• André Breton. Le Surréalisme et la Peinture. Paris: Éditions Gallimard, 1965.
  • Jean-Claude Clébert, Mythologie d'André Masson. Genève: Éditions Pierre Cailler, 1971.
  • Daniel Guérin. Eux et Lui. suivi de commentaires, ornés de cinq dessins originaux d’André Masson. Lille:[full citation needed] 2000.
  • Armel Guerne. André Masson ou les autres valeurs.[full citation needed] 2007.
  • Hubert Juin. André Masson. Paris: Le musée de poche, 1963.
  • Jean-Clarence Lambert. André Masson. Paris: Éditions Filipacchi, 1979.
  • Françoise Levaillant. Massacre de signes. Tokyo: Misuzu Shobo, 1995.
  • Georges Limbour et Michel Leiris André Masson et son univers. Lausanne: Les Trois collines, 1947.
  • Georges Limbour André Masson, dessins. Collection "Plastique". Paris: Éditions Braun, 1951.
  • André Masson. Entretiens avec Georges Charbonnier, préface de Georges Limbour. Paris: Julliard, 1958. Reprinted 1995 by éditions André Dimanche, Marseille.
  • André Masson. La Mémoire du monde. Geneva: Skira, 1974 (conversations with Gaétan Picon).
  • André Masson. Le Vagabond du surréalisme. (conversations with Gilbert Brownstone). Paris: Éditions Saint-Germain-des-Près, 1975.
  • André Masson. Le Rebelle du Surréalisme. Paris: Éditions Hermann, 1976. (Anthologie établie par Françoise Levaillant). Reprinted 1994.
  • André Masson. Les Années surréalistes. Correspondance 1916–1942. Lyon: La Manufacture, 1990. (édition établie et présentée par Françoise Levaillant, d’après le Doctorat de F. Levaillant, "André Masson: Lettres choisies 1922–1942". Université de Paris I, Panthéon-Sorbonne, 1986).
  • André Masson. "Dissonances". In An Anthology from X. Oxford and New York: Oxford University Press, 1988. "X magazine", Vol. I, No. III (June 1960)
  • Florence de Mèredieu. André Masson, les dessins automatiques.[full citation needed] Blusson, 1988.
  • Stephan Moebius. Die Zauberlehrlinge. Soziologiegeschichte des Collège de Sociologie. Constance:[full citation needed], 2006.
  • Bernard Noël. André Masson, la chair du regard. Collection l'art et l'écrivain. Paris: Gallimard, 1993.
  • René Passeron. André Masson et les puissances de signe.[full citation needed] Denoël 1975.
  • José Pierre," L’Aventure Surréaliste autour d’André Breton ", Paris, éd. Filipacchi, 1986.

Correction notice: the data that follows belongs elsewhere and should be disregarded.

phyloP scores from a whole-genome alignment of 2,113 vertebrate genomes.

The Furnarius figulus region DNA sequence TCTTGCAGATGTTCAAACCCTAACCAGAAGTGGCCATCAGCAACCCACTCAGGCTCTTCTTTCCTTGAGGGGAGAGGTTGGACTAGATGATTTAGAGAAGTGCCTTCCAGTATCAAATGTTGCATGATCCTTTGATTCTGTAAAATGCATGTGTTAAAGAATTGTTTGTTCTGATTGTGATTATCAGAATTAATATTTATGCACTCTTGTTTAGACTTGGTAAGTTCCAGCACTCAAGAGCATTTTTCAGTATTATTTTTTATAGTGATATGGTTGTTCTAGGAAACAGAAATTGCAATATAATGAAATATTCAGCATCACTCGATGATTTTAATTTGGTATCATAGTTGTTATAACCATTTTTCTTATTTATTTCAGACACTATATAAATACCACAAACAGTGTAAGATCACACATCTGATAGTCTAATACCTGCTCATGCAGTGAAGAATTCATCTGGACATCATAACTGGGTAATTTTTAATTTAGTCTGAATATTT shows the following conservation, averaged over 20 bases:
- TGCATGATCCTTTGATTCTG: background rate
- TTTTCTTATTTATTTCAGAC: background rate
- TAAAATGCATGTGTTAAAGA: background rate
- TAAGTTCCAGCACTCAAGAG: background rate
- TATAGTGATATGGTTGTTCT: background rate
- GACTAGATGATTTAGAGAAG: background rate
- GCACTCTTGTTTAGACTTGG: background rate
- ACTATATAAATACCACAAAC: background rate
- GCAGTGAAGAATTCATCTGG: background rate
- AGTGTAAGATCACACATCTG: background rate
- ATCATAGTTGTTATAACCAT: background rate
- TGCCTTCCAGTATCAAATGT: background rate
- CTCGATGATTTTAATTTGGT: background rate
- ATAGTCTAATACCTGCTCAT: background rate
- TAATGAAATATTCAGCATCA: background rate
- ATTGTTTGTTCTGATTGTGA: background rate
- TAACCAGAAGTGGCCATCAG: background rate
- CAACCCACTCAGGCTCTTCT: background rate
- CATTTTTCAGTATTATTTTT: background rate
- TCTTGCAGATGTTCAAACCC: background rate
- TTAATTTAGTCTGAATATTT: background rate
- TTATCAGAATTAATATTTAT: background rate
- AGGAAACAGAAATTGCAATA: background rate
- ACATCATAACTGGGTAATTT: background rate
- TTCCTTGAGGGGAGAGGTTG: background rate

• Clark V. Poling. André Masson and the Surrealist Self. New Haven and London: Yale University Press, 2008.[ISBN missing]
  • Michel Surya. Georges Bataille, la mort à l'œuvre. Paris: Gallimard, 1992.[ISBN missing]
  • Françoise Will-Levaillant. André Masson, période asiatique 1950–1959. Paris: Galerie de Seine, 1972.
  • Buchholz, Kai, and Klaus Wolbert (eds.). André Masson. Bilder aus dem Labyrinth der Seele. Frankfurt a. M.:[full citation needed] 2003.
  • Kaiser-Strohmann, Dagmar. Vom Aufruhr zur Struktur. Schriftwerte im Informel, exhibition catalogue,[full citation needed]: Gustav-Luebcke-Museum Hamm 2008. ISBN 3-9807898-6-1.
  • Mueller-Yao, Marguerite Hui. Der Einfluss der Kunst der chinesischen Kalligraphie auf die westliche informelle Malerei. PhD diss. Bonn, Koeln[clarification needed] 1985. ISBN 3-88375-051-4.
  • Mueller-Yao, Marguerite. "Informelle Malerei und chinesische Kalligrafie". In Informel, Begegnung und Wandel, edited by Heinz Althoefer,[page needed]. Schriftenreihe des Museums am Ostwall 2. Dortmund:[full citation needed], 2002. ISBN 3-611-01062-6.
  • Rolf Wedewer. Die Malerei des Informel. Weltverlust und Ich-Behauptung. Munich: Deutscher Kunstverlag, 2007. ISBN 3-422-06560-1.
  • Carmine Benincasa. André Masson – L’universo della pittura Milan: Editore Mondatori, 1989.[ISBN missing]

ReferencesEdit

  1. ^ "Masson, André", Benezit Dictionary of Artists, Oxford Art Online (accessed 7 June 2016).
  2. ^ McCloskey, Barbara. Artists of World War II. London: Greenwood Press, 2005, ISBN 0313321531, page 34.
  3. ^ Oisteanu, Valery (May 2012). "The Mythology of Desire: Masterworks from 1925 to 1945". The Brooklyn Rail. 
  4. ^ Éditions Larousse. "Encyclopédie Larousse en ligne – Diego Masson". larousse.fr. 
  5. ^ Luis Masson on IMDb

External linksEdit